De facto unions legal since 2003[55]   Legal since 2005[56]   Legal since 2005[57][58]   Spain responsible for defence   Bans all anti-gay discrimination[59]   Since 2007, all documents can be amended to the recognised gender[60]
  Ceuta
(Autonomous city of Spain)
  Legal since 1979
+ UN decl. sign.[54]
  De facto union since 1998[61]   Legal since 2005[56]   Legal since 2005[57]   Spain responsible for defence   Bans all anti-gay discrimination   Since 2007, all documents can be amended to the recognised gender[60]
  Egypt   Male de jure legal, but de facto illegal since 2000
Penalty: Up to 17 years imprisonment with or without hard labour and with or without fines under broadly-written morality laws.[54][62]
           
  Libya   Illegal since 1953 Penalty: Up to 5 years in jail or vigilante execution.[63][64]            
  Madeira
(Autonomous region of Portugal)
  Legal since 1983
+ UN decl. sign.[54]
  De facto union since 2001[65][66]   Legal since 2010[67]   Legal since 2016[68][69][70]   Portugal responsible for defence   Bans all anti-gay discrimination.[59]   Since 2011, all documents can be amended to the recognised gender[71]
  Melilla
(Autonomous city of Spain)
  Legal since 1979
+ UN decl. sign.[54]
  De facto union since 2008[72]   Legal since 2005[56]   Legal since 2005[57]   Spain responsible for defence   Bans all anti-gay discrimination[73]   Since 2007, all documents can be amended to the recognised gender[60]
  Morocco
(including Southern Provinces)
  Illegal since 1962
Penalty: Up to 3 to 6 years imprisonment with hard labour.[54][74]
           
  Sahrawi Arab Democratic Republic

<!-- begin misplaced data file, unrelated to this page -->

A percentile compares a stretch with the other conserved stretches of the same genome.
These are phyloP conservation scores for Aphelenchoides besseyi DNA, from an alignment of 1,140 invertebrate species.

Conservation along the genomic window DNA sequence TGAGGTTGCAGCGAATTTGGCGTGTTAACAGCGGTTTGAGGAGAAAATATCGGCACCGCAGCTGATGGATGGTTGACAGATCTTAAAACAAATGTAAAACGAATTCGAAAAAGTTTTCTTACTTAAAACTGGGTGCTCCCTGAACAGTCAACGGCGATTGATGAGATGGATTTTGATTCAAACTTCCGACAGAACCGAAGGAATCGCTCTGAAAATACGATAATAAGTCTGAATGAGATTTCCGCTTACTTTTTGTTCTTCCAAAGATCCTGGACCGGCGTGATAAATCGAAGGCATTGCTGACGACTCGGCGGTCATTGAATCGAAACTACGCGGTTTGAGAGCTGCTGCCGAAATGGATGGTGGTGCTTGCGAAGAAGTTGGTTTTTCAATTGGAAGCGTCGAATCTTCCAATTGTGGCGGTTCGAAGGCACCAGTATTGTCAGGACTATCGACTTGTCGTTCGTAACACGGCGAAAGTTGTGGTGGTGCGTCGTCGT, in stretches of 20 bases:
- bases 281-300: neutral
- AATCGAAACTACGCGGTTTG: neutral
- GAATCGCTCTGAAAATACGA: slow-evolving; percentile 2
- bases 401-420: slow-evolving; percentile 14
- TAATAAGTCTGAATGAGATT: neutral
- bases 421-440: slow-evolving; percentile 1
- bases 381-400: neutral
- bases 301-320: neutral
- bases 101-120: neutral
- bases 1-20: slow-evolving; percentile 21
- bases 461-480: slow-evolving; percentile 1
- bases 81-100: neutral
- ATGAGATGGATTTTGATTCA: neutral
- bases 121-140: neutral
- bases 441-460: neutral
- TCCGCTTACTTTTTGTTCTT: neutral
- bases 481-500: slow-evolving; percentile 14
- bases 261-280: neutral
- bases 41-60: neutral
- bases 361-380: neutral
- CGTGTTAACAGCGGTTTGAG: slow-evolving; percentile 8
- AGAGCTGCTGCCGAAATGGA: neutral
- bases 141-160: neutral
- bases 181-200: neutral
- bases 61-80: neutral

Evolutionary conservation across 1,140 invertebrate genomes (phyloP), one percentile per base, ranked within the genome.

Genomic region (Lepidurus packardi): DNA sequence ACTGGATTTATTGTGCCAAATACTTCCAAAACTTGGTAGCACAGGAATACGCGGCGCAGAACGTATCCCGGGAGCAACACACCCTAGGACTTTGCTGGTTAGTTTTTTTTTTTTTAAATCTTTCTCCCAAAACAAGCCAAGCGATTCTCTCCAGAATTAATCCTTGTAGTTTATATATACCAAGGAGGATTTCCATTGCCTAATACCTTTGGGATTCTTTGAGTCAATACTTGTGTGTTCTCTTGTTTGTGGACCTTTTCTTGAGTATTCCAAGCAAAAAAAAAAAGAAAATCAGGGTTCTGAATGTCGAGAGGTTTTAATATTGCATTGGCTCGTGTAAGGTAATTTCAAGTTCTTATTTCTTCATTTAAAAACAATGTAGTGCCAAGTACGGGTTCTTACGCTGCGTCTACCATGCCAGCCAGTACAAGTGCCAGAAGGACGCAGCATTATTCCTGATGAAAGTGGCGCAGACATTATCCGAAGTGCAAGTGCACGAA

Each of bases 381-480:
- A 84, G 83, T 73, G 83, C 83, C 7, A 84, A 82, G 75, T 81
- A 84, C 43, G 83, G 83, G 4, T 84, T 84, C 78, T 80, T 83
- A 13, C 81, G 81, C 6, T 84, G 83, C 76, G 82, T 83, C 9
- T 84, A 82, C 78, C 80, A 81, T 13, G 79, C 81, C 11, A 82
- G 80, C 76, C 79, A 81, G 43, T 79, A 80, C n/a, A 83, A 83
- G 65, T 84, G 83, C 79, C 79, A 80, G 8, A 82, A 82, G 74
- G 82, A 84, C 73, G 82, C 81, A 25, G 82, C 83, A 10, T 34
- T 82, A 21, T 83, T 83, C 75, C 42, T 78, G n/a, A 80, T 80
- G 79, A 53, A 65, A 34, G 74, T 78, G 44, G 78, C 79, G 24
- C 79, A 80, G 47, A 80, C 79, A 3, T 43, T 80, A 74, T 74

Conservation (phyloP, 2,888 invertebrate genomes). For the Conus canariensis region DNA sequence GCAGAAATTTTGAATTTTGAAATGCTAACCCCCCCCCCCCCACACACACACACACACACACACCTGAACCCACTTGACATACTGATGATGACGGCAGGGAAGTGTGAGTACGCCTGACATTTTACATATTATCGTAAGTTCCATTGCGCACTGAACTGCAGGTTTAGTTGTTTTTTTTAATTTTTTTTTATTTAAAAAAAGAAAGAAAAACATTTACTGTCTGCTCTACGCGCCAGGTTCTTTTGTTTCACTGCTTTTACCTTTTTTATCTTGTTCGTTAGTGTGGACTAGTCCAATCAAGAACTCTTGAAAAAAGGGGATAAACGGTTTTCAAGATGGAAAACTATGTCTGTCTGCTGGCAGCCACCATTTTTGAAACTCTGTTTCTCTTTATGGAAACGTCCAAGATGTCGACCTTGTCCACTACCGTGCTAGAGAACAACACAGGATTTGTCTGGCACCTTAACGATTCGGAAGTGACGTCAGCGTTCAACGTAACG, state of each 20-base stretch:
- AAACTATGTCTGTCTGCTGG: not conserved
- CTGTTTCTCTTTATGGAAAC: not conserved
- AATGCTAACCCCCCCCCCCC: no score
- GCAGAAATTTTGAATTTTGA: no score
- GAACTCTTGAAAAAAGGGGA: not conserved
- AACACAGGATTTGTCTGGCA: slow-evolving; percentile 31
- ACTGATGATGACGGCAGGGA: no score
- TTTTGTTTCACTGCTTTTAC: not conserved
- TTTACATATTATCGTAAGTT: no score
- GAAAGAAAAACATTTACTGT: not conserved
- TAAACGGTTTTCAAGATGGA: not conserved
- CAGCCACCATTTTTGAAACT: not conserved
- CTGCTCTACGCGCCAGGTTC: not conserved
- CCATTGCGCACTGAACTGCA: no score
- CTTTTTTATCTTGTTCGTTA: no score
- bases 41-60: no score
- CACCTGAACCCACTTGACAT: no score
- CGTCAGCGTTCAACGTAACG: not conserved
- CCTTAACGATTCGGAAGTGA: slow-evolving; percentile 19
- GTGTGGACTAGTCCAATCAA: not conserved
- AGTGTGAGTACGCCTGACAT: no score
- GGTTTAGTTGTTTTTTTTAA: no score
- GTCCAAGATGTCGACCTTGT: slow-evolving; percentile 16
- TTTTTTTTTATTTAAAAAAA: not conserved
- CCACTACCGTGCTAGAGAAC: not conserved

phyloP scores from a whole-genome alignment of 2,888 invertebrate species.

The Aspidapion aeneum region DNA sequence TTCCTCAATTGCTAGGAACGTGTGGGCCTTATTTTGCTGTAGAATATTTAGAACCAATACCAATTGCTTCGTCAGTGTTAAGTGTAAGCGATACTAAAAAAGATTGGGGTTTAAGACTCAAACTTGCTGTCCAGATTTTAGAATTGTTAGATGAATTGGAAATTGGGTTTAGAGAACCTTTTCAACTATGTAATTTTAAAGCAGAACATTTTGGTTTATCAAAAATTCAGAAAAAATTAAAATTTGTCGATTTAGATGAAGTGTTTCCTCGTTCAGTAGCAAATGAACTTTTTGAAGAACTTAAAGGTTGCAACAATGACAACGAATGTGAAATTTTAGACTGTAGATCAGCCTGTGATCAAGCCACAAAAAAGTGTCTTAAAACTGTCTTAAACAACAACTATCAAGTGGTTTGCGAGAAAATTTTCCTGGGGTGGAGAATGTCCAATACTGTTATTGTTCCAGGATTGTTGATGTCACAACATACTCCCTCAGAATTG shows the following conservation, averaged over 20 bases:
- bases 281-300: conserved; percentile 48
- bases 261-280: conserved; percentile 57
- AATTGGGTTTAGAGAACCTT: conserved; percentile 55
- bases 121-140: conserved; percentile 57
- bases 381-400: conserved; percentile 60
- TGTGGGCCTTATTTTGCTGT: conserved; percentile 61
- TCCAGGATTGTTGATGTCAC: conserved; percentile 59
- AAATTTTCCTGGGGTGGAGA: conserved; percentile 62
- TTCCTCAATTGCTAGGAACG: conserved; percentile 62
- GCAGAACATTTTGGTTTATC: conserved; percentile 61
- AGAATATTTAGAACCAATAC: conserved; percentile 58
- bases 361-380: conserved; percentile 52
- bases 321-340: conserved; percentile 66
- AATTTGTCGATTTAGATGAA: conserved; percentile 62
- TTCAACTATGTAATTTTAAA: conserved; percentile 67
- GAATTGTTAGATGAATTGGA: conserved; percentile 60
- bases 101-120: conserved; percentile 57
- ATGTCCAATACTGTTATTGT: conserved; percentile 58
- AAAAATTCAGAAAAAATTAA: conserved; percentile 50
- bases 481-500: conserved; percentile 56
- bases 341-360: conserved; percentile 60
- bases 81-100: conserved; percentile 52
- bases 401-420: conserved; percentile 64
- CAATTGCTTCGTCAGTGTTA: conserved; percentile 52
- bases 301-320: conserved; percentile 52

(Disputed territory; excluding Southern Provinces)
  Illegal since 1944 (as part of the Overseas Province of Spanish Sahara)
Penalty: Up to 3 years imprisonment.[54][75][76]
           
  South Sudan   Illegal since 1899 (as Anglo-Egyptian Sudan)
Penalty: Up to 10 years imprisonment. (not enforced) [54][77]
    Constitutional ban since 2011[citation needed]         Forms of gender expression are criminalized.
  Sudan   Illegal since 1899 (as Anglo-Egyptian Sudan)
Penalty: Life imprisonment for a third offense of anal sex.[78]
           
  Tunisia   Illegal since 1913 (as the French protectorate of Tunisia)
Penalty: 3 years imprisonment.[54][79]
[80]
           

Western Africa

LGBT rights in: Same-sex sexual activity Recognition of same-sex unions Same-sex marriage Adoption by same-sex couples LGB people allowed to serve openly in military Anti-discrimination laws concerning sexual orientation Laws concerning gender identity/expression
  Benin   Legal (No laws against same-sex sexual activity have ever existed in the country);[54][81]
Age of consent discrepancy[54]
           
  Burkina Faso   Legal (No laws against same-sex sexual activity have ever existed in the country)[54]     Constitutional ban since 1991        
  Cape Verde   Legal since 2004
+ UN decl. sign.[54]
          Bans some anti-gay discrimination[54]  
  Gambia   Illegal since 1888 (as the Gambia Colony and Protectorate)
Penalty: Up to Iife imprisonment.[54][82][77]
            Forms of gender expression criminalized since 2013[83]